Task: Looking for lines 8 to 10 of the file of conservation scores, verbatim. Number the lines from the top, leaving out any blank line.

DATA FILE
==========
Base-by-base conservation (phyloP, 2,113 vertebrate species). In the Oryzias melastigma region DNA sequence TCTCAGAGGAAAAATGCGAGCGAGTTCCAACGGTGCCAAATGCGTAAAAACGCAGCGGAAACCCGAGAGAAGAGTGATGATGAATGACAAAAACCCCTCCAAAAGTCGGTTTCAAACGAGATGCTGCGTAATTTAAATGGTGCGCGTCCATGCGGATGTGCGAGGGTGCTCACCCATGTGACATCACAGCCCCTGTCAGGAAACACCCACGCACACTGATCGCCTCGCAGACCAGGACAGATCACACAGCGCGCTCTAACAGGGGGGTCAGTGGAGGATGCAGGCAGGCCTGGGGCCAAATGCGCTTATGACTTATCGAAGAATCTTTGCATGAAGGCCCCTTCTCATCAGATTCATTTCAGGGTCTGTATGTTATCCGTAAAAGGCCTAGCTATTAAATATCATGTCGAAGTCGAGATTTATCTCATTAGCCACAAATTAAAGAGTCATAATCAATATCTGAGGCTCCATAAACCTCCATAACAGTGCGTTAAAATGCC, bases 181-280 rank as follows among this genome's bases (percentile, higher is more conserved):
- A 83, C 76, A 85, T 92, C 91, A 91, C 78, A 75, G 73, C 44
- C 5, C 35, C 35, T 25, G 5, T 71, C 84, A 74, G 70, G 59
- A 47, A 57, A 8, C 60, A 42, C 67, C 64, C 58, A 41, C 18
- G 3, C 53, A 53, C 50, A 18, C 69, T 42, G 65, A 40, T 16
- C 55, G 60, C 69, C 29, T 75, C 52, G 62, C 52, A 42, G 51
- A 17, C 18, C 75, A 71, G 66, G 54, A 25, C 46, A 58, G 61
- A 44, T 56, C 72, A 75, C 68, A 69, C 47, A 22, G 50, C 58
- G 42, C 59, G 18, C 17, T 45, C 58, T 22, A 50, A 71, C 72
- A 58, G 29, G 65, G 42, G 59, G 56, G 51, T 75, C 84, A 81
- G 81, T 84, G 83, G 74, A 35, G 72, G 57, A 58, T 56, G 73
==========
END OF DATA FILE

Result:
- A 44, T 56, C 72, A 75, C 68, A 69, C 47, A 22, G 50, C 58
- G 42, C 59, G 18, C 17, T 45, C 58, T 22, A 50, A 71, C 72
- A 58, G 29, G 65, G 42, G 59, G 56, G 51, T 75, C 84, A 81